World Library  
Flag as Inappropriate
Email this Article

Royal Botanic Gardens, Kew

Article Id: WHEBN0000026304
Reproduction Date:

Title: Royal Botanic Gardens, Kew  
Author: World Heritage Encyclopedia
Language: English
Subject: Kew Gardens, Kew Bulletin, William Chambers (architect), Botanical garden, Marianne Majerus
Publisher: World Heritage Encyclopedia

Royal Botanic Gardens, Kew

Royal Botanic Gardens, Kew
Type Non-departmental public body
Key people Marcus Agius (Chair of the Board of Trustees)
Richard Deverell (Director)
Budget £56 million (year ended 31 March 2008)
Employees 750[1]
Mission To inspire and deliver science-based plant conservation worldwide, enhancing the quality of life
Website .org.kewwww

Royal Botanic Gardens, Kew (brand name Kew) is a non-departmental public body in the UK sponsored by the Department for Environment, Food and Rural Affairs. An internationally important botanical research and education institution, it employs 750 staff.[1] Its chief executive is the current Director, Richard Deverell.[2] Its board of trustees is chaired by Marcus Agius, a former chairman of Barclays PLC.[3]

The organisation manages botanic gardens at Kew in Richmond upon Thames in southwest London, and at Wakehurst Place, a National Trust property in Sussex which is home to an internationally important Millennium Seed Bank. The Seedbank is also the site of multiple research projects[4] and international partnerships with at least 80 countries.[5] Seed stored at the bank fulfils two functions: it provides an ex situ conservation resource and also facilitates research around the globe by acting as a repository for seed scientists. Kew also operates, jointly with the Forestry Commission, Bedgebury Pinetum in Kent, which specialising in growing conifers.

International Plant Names Index

The Harvard University Herbaria and the Australian National Herbarium co-operate with Kew in the IPNI database, a project which was launched in 1999 to produce an authoritative source of information on botanical nomenclature including publication details. The IPNI includes information from the Index Kewensis, a project which began in the nineteenth century to provide an "Index to the Names and Authorities of all known flowering plants and their countries".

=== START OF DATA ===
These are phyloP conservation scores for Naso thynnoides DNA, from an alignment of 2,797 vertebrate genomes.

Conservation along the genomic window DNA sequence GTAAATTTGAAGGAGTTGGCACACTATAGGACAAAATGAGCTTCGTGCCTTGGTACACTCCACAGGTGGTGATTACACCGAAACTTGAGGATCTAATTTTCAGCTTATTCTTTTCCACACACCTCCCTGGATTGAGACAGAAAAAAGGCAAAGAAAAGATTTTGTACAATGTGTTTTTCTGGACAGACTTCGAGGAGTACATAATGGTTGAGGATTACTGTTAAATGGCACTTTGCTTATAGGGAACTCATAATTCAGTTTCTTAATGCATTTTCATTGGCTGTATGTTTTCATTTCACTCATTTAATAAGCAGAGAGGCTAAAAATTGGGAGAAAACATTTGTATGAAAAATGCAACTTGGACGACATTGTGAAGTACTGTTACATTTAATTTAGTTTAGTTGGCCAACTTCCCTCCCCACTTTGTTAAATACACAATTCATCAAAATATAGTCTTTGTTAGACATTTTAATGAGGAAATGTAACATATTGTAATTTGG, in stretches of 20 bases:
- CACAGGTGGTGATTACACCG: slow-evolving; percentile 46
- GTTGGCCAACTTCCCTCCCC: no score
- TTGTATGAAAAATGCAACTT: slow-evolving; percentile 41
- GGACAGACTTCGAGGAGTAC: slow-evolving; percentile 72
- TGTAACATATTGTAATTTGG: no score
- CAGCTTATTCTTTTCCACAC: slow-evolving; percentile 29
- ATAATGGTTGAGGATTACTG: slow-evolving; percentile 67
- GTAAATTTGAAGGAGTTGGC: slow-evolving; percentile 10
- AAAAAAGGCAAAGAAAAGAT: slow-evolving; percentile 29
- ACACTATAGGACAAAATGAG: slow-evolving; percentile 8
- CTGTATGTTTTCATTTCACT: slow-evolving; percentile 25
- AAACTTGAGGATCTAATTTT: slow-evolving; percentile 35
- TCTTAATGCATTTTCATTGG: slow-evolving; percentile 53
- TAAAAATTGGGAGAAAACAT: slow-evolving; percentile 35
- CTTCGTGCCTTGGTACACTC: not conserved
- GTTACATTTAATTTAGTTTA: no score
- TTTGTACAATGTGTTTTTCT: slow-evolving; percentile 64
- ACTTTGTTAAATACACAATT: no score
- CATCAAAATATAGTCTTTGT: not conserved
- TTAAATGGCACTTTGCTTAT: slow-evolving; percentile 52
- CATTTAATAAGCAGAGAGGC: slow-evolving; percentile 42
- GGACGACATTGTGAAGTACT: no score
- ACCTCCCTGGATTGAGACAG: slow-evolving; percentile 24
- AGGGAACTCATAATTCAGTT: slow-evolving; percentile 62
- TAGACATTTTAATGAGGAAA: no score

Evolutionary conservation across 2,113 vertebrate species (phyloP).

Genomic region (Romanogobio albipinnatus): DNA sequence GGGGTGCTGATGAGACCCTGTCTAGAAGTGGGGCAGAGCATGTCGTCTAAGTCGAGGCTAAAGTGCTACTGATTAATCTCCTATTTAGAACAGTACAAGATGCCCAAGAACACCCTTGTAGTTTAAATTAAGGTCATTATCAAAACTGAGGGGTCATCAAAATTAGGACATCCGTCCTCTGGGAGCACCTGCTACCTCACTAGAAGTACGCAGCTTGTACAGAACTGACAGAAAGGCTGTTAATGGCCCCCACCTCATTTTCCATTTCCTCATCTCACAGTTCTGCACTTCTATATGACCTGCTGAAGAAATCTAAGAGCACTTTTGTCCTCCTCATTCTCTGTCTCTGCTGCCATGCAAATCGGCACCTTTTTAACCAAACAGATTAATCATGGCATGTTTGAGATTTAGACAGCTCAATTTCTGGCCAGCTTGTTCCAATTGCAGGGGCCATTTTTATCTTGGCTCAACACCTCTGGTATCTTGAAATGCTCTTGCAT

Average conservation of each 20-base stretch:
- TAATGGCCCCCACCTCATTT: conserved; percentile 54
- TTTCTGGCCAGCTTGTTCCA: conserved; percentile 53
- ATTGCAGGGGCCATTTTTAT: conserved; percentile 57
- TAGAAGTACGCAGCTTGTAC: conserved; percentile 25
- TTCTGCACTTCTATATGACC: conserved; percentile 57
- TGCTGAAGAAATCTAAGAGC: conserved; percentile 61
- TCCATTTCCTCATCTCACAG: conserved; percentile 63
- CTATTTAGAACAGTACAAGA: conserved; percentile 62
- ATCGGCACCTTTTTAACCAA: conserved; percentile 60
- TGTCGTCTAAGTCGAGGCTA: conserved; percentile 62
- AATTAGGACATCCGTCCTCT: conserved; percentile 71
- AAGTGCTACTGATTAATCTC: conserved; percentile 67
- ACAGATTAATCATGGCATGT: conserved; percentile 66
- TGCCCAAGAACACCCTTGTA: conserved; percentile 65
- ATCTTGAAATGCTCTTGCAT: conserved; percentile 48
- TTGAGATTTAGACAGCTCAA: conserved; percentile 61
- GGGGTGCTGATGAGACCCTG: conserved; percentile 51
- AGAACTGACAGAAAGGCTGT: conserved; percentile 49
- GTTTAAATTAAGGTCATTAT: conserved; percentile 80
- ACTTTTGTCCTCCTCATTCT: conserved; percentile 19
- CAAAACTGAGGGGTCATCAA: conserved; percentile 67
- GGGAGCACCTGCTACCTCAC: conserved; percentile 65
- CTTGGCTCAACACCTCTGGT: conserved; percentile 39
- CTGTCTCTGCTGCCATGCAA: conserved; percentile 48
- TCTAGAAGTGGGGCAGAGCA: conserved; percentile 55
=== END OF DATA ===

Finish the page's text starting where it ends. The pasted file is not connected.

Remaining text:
The Plant List

Kew also cooperates with the Missouri Botanical Garden in a related project called The Plant List, which, unlike the IPNI, provides information on which names are currently accepted. The Plant List is an Internet encyclopedia project which was launched in 2010 to compile a comprehensive list of botanical nomenclature.[6][7] The Plant List has 1,040,426 scientific plant names of species rank of which 298,900 are accepted species names. In addition, the list has 620 plant families and 16,167 plant genera.[8]

See also


  1. ^ a b Dyduch, Amy (28 March 2014). "Dozens of jobs at risk as Kew Gardens faces £5m shortfall". Richmond Guardian. Retrieved 26 June 2014. 
  2. ^ "Director". People and departments. Royal Botanic Gardens, Kew. Retrieved 25 June 2014. 
  3. ^ "Board of Trustees". People and departments. Royal Botanic Gardens Kew. Retrieved 29 September 2014. 
  4. ^ "Seed science". Millenium Seed Bank Partnership. Royal Botanic Gardens, Kew. Retrieved 15 September 2014. 
  5. ^ "Projects and partners". Millenium Seed Bank Partnership. Royal Botanic Gardens, Kew. Retrieved 15 September 2014. 
  6. ^ Bates, Claire (5 January 2011). "Botanical A-Z via Kew: British experts complete database of every plant name on the planet – all 1.25million of them".  
  7. ^ "World's Largest Plants Database Assembled". Discovery News. 29 December 2010. Retrieved 15 September 2014. 
  8. ^ Satter, Raphael G. (29 December 2010). "US, British scientists draw up comprehensive list of world's known land plants". Retrieved 15 September 2014. 

External links

  • Official website
  • documentary behind the scenes at Kew GardensA Year at KewBBC

Media related to at Wikimedia Commons

This article was sourced from Creative Commons Attribution-ShareAlike License; additional terms may apply. World Heritage Encyclopedia content is assembled from numerous content providers, Open Access Publishing, and in compliance with The Fair Access to Science and Technology Research Act (FASTR), Wikimedia Foundation, Inc., Public Library of Science, The Encyclopedia of Life, Open Book Publishers (OBP), PubMed, U.S. National Library of Medicine, National Center for Biotechnology Information, U.S. National Library of Medicine, National Institutes of Health (NIH), U.S. Department of Health & Human Services, and, which sources content from all federal, state, local, tribal, and territorial government publication portals (.gov, .mil, .edu). Funding for and content contributors is made possible from the U.S. Congress, E-Government Act of 2002.
Crowd sourced content that is contributed to World Heritage Encyclopedia is peer reviewed and edited by our editorial staff to ensure quality scholarly research articles.
By using this site, you agree to the Terms of Use and Privacy Policy. World Heritage Encyclopedia™ is a registered trademark of the World Public Library Association, a non-profit organization.

Copyright © World Library Foundation. All rights reserved. eBooks from World eBook Library are sponsored by the World Library Foundation,
a 501c(4) Member's Support Non-Profit Organization, and is NOT affiliated with any governmental agency or department.